If you’re in the market for a TAG Heuer or interested in a luxury automatic watch, consider the Stainless Steel Automatic Watch (Model WAZ2113.BA0875).

Here are the main highlights of this TAG Heuer watch:

  • Imported from Switzerland
  • Black dial with notched bezel and logo under the 12 o’clock position
  • 41mm stainless steel case with sapphire dial window
  • Swiss automatic movement with analog display
  • Only watch in this review with 20ATM rating (up to 200 meter water resistance!)

Pricing in just a little over a $1000, this automatic watch provides excellent value for its price. It has an average of 4.5 stars from 20+ customer reviews.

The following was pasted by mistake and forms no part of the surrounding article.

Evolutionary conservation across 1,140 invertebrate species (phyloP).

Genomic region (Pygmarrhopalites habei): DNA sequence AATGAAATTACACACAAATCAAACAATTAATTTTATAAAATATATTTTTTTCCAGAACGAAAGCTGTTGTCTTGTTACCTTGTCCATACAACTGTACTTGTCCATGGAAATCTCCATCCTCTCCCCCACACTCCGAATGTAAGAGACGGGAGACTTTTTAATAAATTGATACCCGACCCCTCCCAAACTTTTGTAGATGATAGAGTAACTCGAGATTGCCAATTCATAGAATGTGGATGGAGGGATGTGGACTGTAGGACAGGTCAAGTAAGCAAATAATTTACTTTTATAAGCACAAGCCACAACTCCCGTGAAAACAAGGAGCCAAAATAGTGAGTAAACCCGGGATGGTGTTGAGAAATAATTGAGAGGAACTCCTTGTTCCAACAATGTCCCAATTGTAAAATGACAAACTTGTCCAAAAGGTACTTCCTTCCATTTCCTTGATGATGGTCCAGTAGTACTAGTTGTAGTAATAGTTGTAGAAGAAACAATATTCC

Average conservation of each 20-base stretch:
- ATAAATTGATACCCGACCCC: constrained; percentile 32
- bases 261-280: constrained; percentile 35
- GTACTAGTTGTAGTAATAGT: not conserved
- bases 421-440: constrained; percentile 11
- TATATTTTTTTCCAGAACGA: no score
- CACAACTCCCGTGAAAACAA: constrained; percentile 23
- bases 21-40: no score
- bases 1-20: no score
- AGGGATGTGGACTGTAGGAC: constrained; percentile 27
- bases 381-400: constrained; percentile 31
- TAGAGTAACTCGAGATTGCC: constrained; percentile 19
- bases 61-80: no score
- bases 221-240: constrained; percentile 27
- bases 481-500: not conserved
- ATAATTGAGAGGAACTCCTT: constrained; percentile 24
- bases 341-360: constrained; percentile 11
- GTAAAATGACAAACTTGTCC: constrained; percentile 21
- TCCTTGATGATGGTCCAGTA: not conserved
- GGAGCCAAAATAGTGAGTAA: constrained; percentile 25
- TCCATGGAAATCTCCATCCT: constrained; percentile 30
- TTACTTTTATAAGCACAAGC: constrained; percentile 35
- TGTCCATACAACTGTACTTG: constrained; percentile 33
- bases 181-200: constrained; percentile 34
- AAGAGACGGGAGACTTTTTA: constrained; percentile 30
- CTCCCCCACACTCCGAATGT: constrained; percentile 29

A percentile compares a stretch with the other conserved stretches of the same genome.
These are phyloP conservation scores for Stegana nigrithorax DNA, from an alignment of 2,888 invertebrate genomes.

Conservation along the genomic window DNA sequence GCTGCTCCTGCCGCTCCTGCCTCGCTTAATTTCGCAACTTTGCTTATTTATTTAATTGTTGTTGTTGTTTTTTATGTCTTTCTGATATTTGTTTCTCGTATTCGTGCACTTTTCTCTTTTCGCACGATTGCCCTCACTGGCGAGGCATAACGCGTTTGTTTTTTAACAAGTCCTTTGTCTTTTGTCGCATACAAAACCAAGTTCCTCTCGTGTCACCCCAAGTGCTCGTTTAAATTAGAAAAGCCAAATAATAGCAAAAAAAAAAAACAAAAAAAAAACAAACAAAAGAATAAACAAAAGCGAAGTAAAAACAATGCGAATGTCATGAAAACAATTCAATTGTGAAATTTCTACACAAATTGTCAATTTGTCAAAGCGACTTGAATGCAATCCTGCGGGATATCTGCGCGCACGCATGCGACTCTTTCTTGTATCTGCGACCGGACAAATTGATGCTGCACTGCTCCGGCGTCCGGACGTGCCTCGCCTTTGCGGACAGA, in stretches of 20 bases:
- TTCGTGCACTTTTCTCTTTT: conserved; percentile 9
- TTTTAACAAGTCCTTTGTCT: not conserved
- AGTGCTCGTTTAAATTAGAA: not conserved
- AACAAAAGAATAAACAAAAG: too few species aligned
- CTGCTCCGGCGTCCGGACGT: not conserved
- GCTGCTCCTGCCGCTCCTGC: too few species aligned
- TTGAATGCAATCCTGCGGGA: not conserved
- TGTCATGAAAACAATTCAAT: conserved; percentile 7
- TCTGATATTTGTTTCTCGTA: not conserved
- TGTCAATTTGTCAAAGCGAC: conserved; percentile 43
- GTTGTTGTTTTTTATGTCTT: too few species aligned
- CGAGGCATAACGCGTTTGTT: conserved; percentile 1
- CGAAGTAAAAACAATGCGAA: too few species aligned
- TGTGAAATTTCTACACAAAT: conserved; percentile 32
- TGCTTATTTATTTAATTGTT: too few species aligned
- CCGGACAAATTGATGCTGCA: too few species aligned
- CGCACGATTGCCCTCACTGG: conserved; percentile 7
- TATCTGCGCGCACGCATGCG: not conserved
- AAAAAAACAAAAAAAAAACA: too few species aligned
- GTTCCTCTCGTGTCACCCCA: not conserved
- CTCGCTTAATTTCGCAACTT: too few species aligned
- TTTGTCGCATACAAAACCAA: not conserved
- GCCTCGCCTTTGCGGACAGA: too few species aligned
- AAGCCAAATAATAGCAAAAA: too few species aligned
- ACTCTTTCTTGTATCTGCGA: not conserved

TAG Heuer is a well-regarded brand and you can rest easy, knowing this watch will last you years.


An automatic watch (also known as a self-winding watch) is a type of watch that can operate as a result of the natural motion of the watch wearer. It is a type of mechanical watches (timepieces that require no batteries) and does not require a watch winder to jump start its operation.

Inside any mechanical watch, a mainspring turns on the watch gears. The “energy” that powers the watch resides in the mainspring by turning the knob or crown on the side of the wristwatch.

The watch user will need to turn and turn this knob (winding the mainspring), powering up the watch. Then the energy is released, jump starting the watch movement until it runs down. At which point, the crown would be required to turned again.